U.S. EPA proposal would expand Clean Water Act

The United States Environmental Protection Agency (EPA) has farmers, ranchers, and landowners across the country upset about a potential expansion in their authority. The “waters of the U.S.” rule proposes a change to the definition of that term—waters of the United States. Where the Clean Water Act has previously defined those waters as those that are navigable or are significantly connected to navigable waters, the proposed rule would include smaller waters and even some dry land in the definition of “waters of the U.S.”
As a result, permit requirements that apply to navigable waters would also apply to ditches, small ponds, and even depressions in fields and pastures that are only wet when there is heavy rain. If landowners could not get permits to do things like build fences and use pesticides to control bugs and weeds—something that would be far from guaranteed—farming and ranching would be much more costly and difficult. Other landowners, too, would face roadblocks to things they want to do, such as build a house or plant trees. American Farm Bureau and California Farm Bureau are both calling on Congress to prevent this expansion.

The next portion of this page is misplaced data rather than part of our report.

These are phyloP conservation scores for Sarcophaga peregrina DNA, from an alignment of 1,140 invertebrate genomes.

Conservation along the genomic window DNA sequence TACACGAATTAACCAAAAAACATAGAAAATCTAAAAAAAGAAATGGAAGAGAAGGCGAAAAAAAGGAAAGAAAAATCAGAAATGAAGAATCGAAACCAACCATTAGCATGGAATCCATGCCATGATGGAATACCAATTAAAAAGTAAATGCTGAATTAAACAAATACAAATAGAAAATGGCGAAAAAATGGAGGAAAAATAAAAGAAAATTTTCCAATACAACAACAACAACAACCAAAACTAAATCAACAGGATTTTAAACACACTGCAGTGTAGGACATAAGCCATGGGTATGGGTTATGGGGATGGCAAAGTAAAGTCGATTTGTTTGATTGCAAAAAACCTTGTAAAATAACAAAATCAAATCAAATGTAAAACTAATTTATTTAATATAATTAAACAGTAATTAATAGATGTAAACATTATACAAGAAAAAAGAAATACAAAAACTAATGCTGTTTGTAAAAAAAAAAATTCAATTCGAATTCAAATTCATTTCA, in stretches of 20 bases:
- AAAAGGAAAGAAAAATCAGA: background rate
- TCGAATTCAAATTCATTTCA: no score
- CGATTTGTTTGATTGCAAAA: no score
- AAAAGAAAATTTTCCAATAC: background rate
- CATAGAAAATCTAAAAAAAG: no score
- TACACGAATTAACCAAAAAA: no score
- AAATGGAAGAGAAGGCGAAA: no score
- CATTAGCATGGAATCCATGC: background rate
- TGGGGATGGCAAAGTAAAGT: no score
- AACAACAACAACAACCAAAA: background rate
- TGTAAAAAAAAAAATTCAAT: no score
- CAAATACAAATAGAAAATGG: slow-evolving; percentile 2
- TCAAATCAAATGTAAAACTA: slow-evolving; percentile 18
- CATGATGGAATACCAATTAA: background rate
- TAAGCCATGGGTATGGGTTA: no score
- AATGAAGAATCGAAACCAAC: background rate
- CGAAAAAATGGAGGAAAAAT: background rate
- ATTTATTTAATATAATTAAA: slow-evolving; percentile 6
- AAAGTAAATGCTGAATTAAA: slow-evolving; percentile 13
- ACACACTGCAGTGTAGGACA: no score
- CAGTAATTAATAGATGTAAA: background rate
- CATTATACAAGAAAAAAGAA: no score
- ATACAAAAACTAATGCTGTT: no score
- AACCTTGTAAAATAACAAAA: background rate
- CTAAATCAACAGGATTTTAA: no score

According to the American Farm Bureau’s www.ditchtherule.fb.org website, “It is clear from the language of the Clean Water Act that Congress did not intend for the law to extend federal regulations to such small, remote waters and land features; otherwise, Congress would not have used the term ‘navigable’. Under the proposed rule, nearly every drop of water that falls would be regulated by the federal government—the Environmental Protection Agency and the U.S. Army Corps of Engineers.”